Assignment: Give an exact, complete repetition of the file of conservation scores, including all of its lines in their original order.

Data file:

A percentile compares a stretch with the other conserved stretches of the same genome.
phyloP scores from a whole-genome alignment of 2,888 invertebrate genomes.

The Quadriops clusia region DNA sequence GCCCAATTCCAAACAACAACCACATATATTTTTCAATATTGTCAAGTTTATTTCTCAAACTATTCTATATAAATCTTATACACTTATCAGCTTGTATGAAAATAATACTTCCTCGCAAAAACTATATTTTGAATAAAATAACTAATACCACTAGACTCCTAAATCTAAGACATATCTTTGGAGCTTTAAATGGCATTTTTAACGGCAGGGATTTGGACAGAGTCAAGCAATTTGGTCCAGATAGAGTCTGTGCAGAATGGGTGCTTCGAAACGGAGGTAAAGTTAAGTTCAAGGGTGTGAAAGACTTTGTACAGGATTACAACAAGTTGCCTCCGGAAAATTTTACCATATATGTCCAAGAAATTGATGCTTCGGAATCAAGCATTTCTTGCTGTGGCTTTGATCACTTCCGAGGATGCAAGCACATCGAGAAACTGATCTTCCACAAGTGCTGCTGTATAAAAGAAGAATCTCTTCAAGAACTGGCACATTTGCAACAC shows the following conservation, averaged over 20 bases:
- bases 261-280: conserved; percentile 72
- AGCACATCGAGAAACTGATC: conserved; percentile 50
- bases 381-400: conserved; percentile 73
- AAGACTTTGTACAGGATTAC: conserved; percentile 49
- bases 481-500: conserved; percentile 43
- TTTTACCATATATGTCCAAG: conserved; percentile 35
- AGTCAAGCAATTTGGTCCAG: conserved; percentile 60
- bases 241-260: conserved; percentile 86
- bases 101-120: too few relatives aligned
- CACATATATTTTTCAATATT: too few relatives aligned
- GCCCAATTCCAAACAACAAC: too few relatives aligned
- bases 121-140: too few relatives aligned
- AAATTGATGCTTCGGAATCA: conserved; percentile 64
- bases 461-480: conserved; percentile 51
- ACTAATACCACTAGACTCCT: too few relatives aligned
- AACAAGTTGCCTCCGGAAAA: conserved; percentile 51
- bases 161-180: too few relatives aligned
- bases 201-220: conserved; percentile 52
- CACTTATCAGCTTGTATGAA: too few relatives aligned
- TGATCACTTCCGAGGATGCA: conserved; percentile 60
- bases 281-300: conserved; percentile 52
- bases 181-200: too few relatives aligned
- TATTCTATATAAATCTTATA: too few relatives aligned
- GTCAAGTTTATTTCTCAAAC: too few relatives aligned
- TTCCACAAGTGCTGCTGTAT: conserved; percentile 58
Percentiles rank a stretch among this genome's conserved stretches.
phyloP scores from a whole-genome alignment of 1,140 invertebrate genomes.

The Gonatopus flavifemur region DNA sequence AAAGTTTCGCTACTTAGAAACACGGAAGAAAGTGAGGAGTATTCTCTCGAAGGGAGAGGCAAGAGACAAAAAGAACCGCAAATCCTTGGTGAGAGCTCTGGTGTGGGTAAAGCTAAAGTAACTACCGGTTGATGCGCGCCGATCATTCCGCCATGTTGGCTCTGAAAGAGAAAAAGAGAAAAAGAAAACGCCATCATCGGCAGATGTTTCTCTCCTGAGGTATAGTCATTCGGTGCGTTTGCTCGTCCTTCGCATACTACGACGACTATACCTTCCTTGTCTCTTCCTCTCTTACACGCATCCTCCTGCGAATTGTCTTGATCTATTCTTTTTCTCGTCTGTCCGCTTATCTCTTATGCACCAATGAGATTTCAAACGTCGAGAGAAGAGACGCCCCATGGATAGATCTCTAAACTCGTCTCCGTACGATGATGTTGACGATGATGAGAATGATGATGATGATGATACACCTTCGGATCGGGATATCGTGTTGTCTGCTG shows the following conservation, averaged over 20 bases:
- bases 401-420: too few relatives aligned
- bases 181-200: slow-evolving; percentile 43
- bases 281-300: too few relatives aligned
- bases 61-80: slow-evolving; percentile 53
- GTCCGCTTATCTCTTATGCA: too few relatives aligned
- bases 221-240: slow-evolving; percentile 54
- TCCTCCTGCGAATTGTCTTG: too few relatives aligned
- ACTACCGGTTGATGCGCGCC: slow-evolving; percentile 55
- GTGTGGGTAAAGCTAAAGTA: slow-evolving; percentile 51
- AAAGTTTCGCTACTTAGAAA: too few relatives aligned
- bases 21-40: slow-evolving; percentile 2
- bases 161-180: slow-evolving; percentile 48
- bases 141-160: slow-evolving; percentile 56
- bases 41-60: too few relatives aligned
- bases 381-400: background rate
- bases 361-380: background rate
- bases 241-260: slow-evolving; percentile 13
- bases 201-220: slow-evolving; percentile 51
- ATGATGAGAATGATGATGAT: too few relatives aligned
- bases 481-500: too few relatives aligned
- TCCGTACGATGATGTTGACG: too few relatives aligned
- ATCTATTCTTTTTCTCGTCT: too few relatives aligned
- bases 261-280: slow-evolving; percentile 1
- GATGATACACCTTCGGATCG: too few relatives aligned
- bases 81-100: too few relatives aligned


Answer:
A percentile compares a stretch with the other conserved stretches of the same genome.
phyloP scores from a whole-genome alignment of 2,888 invertebrate genomes.

The Quadriops clusia region DNA sequence GCCCAATTCCAAACAACAACCACATATATTTTTCAATATTGTCAAGTTTATTTCTCAAACTATTCTATATAAATCTTATACACTTATCAGCTTGTATGAAAATAATACTTCCTCGCAAAAACTATATTTTGAATAAAATAACTAATACCACTAGACTCCTAAATCTAAGACATATCTTTGGAGCTTTAAATGGCATTTTTAACGGCAGGGATTTGGACAGAGTCAAGCAATTTGGTCCAGATAGAGTCTGTGCAGAATGGGTGCTTCGAAACGGAGGTAAAGTTAAGTTCAAGGGTGTGAAAGACTTTGTACAGGATTACAACAAGTTGCCTCCGGAAAATTTTACCATATATGTCCAAGAAATTGATGCTTCGGAATCAAGCATTTCTTGCTGTGGCTTTGATCACTTCCGAGGATGCAAGCACATCGAGAAACTGATCTTCCACAAGTGCTGCTGTATAAAAGAAGAATCTCTTCAAGAACTGGCACATTTGCAACAC shows the following conservation, averaged over 20 bases:
- bases 261-280: conserved; percentile 72
- AGCACATCGAGAAACTGATC: conserved; percentile 50
- bases 381-400: conserved; percentile 73
- AAGACTTTGTACAGGATTAC: conserved; percentile 49
- bases 481-500: conserved; percentile 43
- TTTTACCATATATGTCCAAG: conserved; percentile 35
- AGTCAAGCAATTTGGTCCAG: conserved; percentile 60
- bases 241-260: conserved; percentile 86
- bases 101-120: too few relatives aligned
- CACATATATTTTTCAATATT: too few relatives aligned
- GCCCAATTCCAAACAACAAC: too few relatives aligned
- bases 121-140: too few relatives aligned
- AAATTGATGCTTCGGAATCA: conserved; percentile 64
- bases 461-480: conserved; percentile 51
- ACTAATACCACTAGACTCCT: too few relatives aligned
- AACAAGTTGCCTCCGGAAAA: conserved; percentile 51
- bases 161-180: too few relatives aligned
- bases 201-220: conserved; percentile 52
- CACTTATCAGCTTGTATGAA: too few relatives aligned
- TGATCACTTCCGAGGATGCA: conserved; percentile 60
- bases 281-300: conserved; percentile 52
- bases 181-200: too few relatives aligned
- TATTCTATATAAATCTTATA: too few relatives aligned
- GTCAAGTTTATTTCTCAAAC: too few relatives aligned
- TTCCACAAGTGCTGCTGTAT: conserved; percentile 58
Percentiles rank a stretch among this genome's conserved stretches.
phyloP scores from a whole-genome alignment of 1,140 invertebrate genomes.

The Gonatopus flavifemur region DNA sequence AAAGTTTCGCTACTTAGAAACACGGAAGAAAGTGAGGAGTATTCTCTCGAAGGGAGAGGCAAGAGACAAAAAGAACCGCAAATCCTTGGTGAGAGCTCTGGTGTGGGTAAAGCTAAAGTAACTACCGGTTGATGCGCGCCGATCATTCCGCCATGTTGGCTCTGAAAGAGAAAAAGAGAAAAAGAAAACGCCATCATCGGCAGATGTTTCTCTCCTGAGGTATAGTCATTCGGTGCGTTTGCTCGTCCTTCGCATACTACGACGACTATACCTTCCTTGTCTCTTCCTCTCTTACACGCATCCTCCTGCGAATTGTCTTGATCTATTCTTTTTCTCGTCTGTCCGCTTATCTCTTATGCACCAATGAGATTTCAAACGTCGAGAGAAGAGACGCCCCATGGATAGATCTCTAAACTCGTCTCCGTACGATGATGTTGACGATGATGAGAATGATGATGATGATGATACACCTTCGGATCGGGATATCGTGTTGTCTGCTG shows the following conservation, averaged over 20 bases:
- bases 401-420: too few relatives aligned
- bases 181-200: slow-evolving; percentile 43
- bases 281-300: too few relatives aligned
- bases 61-80: slow-evolving; percentile 53
- GTCCGCTTATCTCTTATGCA: too few relatives aligned
- bases 221-240: slow-evolving; percentile 54
- TCCTCCTGCGAATTGTCTTG: too few relatives aligned
- ACTACCGGTTGATGCGCGCC: slow-evolving; percentile 55
- GTGTGGGTAAAGCTAAAGTA: slow-evolving; percentile 51
- AAAGTTTCGCTACTTAGAAA: too few relatives aligned
- bases 21-40: slow-evolving; percentile 2
- bases 161-180: slow-evolving; percentile 48
- bases 141-160: slow-evolving; percentile 56
- bases 41-60: too few relatives aligned
- bases 381-400: background rate
- bases 361-380: background rate
- bases 241-260: slow-evolving; percentile 13
- bases 201-220: slow-evolving; percentile 51
- ATGATGAGAATGATGATGAT: too few relatives aligned
- bases 481-500: too few relatives aligned
- TCCGTACGATGATGTTGACG: too few relatives aligned
- ATCTATTCTTTTTCTCGTCT: too few relatives aligned
- bases 261-280: slow-evolving; percentile 1
- GATGATACACCTTCGGATCG: too few relatives aligned
- bases 81-100: too few relatives aligned